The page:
Marisol didn’t know how long she waited before boredom rumbled up in her bones. Diego had gone into the inn and not been immediately thrown back out, which Marisol supposed was a good sign. It was dark and quiet in the alley, with no sounds but the distant murmur and shuffle of people in more populated corners of the city.
Marisol leaned against the wall and tipped back her hat. She looked up at the glittering stars high above the roofs of Toledo, calmly indifferent to the struggles down on earth below. Unperturbed by sin or cruelty, they shone on good and bad alike.
Something moved among the stars, and drew Marisol to her feet. It was a long, dark shape that glided silently above the city, eclipsing the night sky with its dark bulk as it passed. It approached the Alcázar in the center of town, and as it did, sickly silver witchlights sprang to life along its length.
A Prussian airship. The same ship, Marisol was sure of it. She set to her heels and ran sword clutched tightly to her side. Diego and his adventures were forgotten, the princess and her guard as well. She knew that ship, and now it was all that mattered.
The streets, already subdued, were now as silent as a grave. Shutters were closed and doors barred. Candles were extinguished. The only light drifted down from the starry sky, and from the sickly shimmering lights of the airship that crawled across house and shop and street alike, casting no shadow as it went.
Marisol attained the plaza of the Alcázar just as the ship was being winched down to the ground by its burly Prussian crew. The plaza was ringed with Castillian soldiers, nervously tapping their swords and pistols, but not daring to approach the ship. The Prussians anchored it to the ground and more men poured forth from its recesses, vomited up by its black mechanical maw. In the middle of that crowd she saw him, his face as familiar to her now as her mother’s, his dreaming eyes and pale skin.
The man with the red right hand.
Marisol drifted towards the anchored ship, until a man grabbed her by the arm. He was Castillian, a guardsman in a yellow tabard and a polished steel helm. He wore a carefully-tended beard and a sword at his side, clutched a long pike with his free hand.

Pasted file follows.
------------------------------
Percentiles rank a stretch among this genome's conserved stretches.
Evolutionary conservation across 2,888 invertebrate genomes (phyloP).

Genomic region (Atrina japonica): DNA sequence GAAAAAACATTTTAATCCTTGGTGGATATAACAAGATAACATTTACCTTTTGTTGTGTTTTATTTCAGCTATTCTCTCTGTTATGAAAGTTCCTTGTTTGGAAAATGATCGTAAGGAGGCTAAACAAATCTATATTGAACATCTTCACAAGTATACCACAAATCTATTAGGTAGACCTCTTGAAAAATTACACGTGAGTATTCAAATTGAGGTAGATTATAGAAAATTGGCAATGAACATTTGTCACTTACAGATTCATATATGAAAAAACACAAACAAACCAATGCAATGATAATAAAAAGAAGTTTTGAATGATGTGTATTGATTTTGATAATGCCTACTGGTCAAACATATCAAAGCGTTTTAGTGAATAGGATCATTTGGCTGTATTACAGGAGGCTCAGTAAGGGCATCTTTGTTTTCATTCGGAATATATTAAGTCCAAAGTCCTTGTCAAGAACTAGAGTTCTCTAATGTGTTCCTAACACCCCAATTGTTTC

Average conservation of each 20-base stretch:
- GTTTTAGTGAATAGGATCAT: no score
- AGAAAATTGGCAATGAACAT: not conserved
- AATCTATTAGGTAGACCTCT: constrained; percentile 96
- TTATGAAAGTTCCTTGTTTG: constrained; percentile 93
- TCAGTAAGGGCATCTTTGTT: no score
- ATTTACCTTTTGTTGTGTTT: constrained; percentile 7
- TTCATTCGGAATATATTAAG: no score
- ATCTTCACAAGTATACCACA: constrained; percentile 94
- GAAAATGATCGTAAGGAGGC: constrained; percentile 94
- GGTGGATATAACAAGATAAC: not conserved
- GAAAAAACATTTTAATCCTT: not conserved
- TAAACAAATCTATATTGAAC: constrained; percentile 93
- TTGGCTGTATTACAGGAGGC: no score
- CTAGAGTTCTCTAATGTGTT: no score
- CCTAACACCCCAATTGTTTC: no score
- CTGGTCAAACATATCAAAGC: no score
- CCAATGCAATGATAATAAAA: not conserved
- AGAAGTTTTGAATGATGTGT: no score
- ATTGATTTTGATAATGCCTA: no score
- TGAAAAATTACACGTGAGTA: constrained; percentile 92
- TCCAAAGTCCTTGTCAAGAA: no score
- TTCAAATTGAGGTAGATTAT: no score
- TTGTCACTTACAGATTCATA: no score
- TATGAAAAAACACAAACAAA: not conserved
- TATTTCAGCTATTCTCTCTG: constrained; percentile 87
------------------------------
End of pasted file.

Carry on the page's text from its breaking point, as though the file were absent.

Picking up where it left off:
“What are you doing, girl? Stay back.” He snapped.
The man was slightly shorter than she, and Marisol immediately thought on how to fight him. If she punched his nose, he might fall back, and she’d have time to draw her sword and run him through. If she grabbed his wrist she could pull him off balance and trip him. If she seized his coat and pulled him close, she could draw his sword and kill him with it.
Marisol looked back at the Prussians, who were filing into the Alcázar, the man with the red right hand looked out at the surrounding Castillians. His eyes passed over her. Did he see her? Did he recognize her?
She shrugged off the guardsman’s hand and bolted, but the guard had dropped his pike and seized both her arms, holding her back.
“Girl! Get away! You can’t go in there!” The man shouted.
She could kill him, she thought, she could kill the guardsman and then fight her way through the Prussians, the man with the red right hand was here, she could see him, see the cruel smile quirked on his lip, she could kill them all…
Other men Castillians crowded around her, seized hold of her. She struggled towards the Alcázar and nearly heaved two of them from their feet.
“Mother of God, girl, stop!” Another man hissed in her face. He slapped her across the cheek, and Marisol turned eyes on him so ferocious they made him retreat a step. But he leaned in and took her by the jaw while his fellows held her back. “Stay away from them,” he said, very softly. “They’re dangerous. Do you hear me?” He leaned in even closer and whispered in her ear. “You aren’t the only one who hates them. But now is not the time.”
Marisol looked at the guardsman in confusion. He nodded to her, and then to his fellows, who all let her go at once. Marisol straightened her jacket and picked up her hat from where it had fallen.
The guardsman was right. Now was not the time. There were too many Prussians. They had surrounded the city, infested the palace. They would make an impenetrable barrier between Marisol and the object of her revenge.
Her eyes went to the Alcázar again, but the Prussians were all inside, the heavy doors closed.
“Go home,” the guardsman said, and, for a moment, fire welled up behind Marisol’s eyes.
“My home is gone,” she snapped as she left the guards and the great fortress of Toledo behind.
“All our homes are gone,” the man called out to her. “Castille is gone. For now!”
It was as she retreated from the hill where perched the Alcázar that she was reminded of Diego; she took the hill in long strides that grew longer as shame for her dereliction grew as well. A moment of panic as she ran – had she, in her haste, forgotten the way back to the inn? The streets all looked the same, the crooked buildings all ugly twins. But no…there glimmered a shard of shadowless witchlight between a break in the crooked gables.
Marisol practically tumbled into the alley to find nothing had changed. The windows still glowed with candlelight, the single glowing wichlight on the third storey the only exception. She’d made it back in time; left her post and returned without missing anything.
“Marisol.” Rachel whispered, as she appeared around the corner of the inn. “Marisol.”
“What?” Marisol replied as she joined her friend. “What, what is it?”
“You were supposed to call—“
“I didn’t see anyone—“
“He’s inside! He’s inside right now!”
“Oh,” said Marisol. “Oh, no.”